John Rackham (Cuba, 27th December 1682 – Port Royal, Jamaica, 18th November 1720)
Keep your hand on your reticule today because a thoroughly bad lot is sailing into the salon in the shape of John "Calico Jack" Rackham. Although his career was hardly a long one, Calico Jack certainly had an eye for aesthetics as we'll see in a moment, but that didn't help him evade capture by the British Navy on this day in 1720.
Rackham was a pirate of Cuban-English parentage who earned his nickname by his distinctive clothing. Clearly a man of some visual flare, it was Rackham who first flew the Jolly Roger depicting a skull and crossed swords, which went on to become an iconic design. He also numbered two women amongst his crew, Mary Read and Anne Bonny, Rackham's lover. In fact, on the fateful day in question, Read and Bonny were two of the few who fought for their freedom, the majority of their crewmates in their cups and slumbering below deck.
Rackham had already been pardoned and returned to piracy by the time he sailed in the waters around Jamaica in 1720, leaving local sailors and fishermen terrified of his attacks. By September of that year Governor Nicholas Lawes had had quite enough of the pirate and issued a warrant for his arrest on charges of piracy. Charged by Lawes to track down Calico Jack, Captain Jonathan Barnet happened upon his sloop, the William, at Bry Harbour Bay in Jamaica on 20th October 1720. The ship was at anchor, her crew at rest and vulnerable to boarding.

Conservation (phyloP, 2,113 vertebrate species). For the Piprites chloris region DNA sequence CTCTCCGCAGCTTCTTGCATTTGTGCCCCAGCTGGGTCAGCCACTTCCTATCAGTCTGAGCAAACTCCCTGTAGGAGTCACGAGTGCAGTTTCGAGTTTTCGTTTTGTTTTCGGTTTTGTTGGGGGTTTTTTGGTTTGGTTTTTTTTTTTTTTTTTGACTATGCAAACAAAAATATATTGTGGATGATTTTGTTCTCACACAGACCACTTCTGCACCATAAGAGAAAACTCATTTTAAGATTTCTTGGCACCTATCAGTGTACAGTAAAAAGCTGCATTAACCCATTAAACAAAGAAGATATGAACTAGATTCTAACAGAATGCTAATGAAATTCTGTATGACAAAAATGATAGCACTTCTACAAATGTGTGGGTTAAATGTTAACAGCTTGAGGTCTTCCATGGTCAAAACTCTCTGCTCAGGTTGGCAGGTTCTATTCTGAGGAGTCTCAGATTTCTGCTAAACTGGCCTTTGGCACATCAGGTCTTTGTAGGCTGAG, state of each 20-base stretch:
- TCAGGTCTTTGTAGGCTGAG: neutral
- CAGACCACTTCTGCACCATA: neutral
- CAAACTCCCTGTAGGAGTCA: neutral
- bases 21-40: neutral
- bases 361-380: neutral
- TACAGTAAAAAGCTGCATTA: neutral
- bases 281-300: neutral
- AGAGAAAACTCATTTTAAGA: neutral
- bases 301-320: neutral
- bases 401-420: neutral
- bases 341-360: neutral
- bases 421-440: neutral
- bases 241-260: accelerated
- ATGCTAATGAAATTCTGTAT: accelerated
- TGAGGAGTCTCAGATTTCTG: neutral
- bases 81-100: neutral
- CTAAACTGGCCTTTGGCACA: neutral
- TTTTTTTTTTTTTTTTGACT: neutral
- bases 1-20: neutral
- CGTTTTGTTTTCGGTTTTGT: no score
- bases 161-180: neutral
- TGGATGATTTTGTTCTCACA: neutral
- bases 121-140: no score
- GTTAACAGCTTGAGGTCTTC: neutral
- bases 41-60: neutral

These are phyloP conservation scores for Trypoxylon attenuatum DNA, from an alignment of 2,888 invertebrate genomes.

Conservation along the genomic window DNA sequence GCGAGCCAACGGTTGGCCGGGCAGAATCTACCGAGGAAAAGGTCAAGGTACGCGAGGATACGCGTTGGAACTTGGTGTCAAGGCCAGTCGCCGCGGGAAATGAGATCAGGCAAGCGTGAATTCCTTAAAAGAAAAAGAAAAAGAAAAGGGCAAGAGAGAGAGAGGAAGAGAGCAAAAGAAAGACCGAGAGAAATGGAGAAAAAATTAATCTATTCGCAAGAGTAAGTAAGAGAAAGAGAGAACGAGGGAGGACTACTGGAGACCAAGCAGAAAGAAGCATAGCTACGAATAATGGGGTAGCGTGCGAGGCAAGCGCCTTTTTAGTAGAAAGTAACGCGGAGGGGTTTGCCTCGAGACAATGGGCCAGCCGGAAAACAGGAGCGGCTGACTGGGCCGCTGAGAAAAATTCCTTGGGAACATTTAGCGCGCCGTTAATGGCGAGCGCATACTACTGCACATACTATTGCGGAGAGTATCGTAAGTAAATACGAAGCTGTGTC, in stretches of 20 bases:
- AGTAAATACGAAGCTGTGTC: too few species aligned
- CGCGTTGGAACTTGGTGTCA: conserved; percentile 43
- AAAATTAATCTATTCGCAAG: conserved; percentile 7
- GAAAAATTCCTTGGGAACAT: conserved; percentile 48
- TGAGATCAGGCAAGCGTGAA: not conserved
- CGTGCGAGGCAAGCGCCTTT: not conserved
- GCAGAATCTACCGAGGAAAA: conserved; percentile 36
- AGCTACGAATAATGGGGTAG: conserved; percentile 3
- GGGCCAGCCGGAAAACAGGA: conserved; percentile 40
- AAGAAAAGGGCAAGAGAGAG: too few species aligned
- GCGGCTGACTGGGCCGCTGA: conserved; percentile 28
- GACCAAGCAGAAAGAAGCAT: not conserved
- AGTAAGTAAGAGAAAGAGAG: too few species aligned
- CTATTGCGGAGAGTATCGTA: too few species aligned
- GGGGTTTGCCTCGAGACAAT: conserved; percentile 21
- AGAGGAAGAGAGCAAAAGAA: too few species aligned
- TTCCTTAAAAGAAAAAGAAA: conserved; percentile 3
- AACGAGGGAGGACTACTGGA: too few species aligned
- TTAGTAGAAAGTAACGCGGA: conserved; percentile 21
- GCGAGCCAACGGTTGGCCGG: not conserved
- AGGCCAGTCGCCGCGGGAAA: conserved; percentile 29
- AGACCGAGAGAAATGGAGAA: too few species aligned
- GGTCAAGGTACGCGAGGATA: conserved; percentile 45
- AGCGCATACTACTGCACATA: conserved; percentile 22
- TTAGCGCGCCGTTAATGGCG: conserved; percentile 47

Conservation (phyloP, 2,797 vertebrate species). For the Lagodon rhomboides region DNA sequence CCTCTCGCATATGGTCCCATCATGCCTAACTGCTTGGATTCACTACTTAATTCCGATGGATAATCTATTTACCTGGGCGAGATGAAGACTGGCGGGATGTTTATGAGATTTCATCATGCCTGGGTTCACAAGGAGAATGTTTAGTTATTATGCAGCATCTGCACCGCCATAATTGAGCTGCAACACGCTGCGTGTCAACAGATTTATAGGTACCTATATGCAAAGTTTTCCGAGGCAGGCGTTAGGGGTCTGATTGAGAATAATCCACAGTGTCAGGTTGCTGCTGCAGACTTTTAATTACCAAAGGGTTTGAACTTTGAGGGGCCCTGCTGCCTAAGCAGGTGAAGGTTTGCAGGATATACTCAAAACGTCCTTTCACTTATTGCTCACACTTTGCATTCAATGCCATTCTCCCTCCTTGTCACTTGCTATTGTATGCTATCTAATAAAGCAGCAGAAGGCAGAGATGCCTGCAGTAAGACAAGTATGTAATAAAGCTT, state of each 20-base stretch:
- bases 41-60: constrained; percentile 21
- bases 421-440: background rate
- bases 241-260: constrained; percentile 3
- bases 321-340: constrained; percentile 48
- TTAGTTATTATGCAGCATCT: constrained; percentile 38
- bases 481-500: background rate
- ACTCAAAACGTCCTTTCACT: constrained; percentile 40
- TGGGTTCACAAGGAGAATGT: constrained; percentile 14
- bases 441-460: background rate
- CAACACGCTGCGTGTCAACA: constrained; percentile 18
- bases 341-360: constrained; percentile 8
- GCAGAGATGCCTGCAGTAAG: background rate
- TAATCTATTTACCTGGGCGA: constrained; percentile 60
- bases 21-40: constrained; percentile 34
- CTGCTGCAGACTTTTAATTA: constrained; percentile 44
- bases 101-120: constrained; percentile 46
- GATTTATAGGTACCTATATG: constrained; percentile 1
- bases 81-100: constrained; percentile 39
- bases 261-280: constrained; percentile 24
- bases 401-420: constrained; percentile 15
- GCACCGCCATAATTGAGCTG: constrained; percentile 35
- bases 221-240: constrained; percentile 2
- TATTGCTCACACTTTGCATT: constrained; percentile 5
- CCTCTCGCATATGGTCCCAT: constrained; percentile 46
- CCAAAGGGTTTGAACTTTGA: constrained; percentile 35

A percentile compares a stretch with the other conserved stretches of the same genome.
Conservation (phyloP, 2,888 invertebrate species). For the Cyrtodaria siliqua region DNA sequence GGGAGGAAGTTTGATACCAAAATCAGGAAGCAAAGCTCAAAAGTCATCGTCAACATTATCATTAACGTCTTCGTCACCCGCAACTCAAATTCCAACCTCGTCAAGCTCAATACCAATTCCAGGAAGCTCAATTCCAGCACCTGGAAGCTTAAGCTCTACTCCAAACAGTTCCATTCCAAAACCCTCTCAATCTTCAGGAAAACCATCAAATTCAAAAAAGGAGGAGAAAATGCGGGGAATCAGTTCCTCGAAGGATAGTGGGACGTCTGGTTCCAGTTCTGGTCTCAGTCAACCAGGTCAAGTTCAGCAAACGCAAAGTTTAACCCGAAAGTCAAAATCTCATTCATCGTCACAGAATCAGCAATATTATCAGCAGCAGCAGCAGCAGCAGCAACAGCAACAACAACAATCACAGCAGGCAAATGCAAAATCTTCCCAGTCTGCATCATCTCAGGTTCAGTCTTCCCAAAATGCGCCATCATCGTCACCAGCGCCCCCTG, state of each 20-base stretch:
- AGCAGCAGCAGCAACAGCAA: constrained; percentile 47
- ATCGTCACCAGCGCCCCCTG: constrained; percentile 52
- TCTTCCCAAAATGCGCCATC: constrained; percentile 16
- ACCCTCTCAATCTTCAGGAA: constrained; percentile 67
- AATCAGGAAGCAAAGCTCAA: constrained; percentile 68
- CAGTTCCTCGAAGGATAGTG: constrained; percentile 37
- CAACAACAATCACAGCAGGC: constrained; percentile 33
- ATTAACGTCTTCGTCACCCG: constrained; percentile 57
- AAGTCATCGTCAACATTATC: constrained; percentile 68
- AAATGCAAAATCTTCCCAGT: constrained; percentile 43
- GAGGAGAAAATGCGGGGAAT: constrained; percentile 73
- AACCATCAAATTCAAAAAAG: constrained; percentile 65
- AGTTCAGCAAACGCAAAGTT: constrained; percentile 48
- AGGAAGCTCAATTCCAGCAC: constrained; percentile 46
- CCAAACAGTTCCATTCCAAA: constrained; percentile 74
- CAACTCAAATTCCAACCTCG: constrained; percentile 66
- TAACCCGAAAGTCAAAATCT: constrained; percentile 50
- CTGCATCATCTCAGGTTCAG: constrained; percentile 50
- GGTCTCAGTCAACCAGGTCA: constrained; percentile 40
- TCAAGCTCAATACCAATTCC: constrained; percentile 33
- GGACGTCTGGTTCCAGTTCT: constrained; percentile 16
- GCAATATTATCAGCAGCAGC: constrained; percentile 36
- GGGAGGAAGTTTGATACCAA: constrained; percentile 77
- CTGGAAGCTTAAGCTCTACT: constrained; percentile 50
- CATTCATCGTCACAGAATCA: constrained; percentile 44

Commanding two sloops of his own including the heavily armed Tyger, Barnet made his discovery at around ten o'clock in the evening and approached silently. By the time the pirates realised that Barnet was alongside, the pirate hunter had already ordered them to surrender and the William had no choice but to take flight. Of course, it was a pointless effort and the crew of the Tyger boarded their quarry easily despite the fierce defence of Read, Bonny and a crewmate.
The pirates were taken to trial in Spanish Town, Jamaica, in November 1720. Found guilty, they were hanged and Rackham's body was displayed on the gibbet as a warning to others. Pleading their bellies the women were granted a stay of execution until their pregnancies could be confirmed. Read died of a fever in prison whilst Bonny was pardoned and disappeared from history, passing into the lore of the Golden Age of Piracy.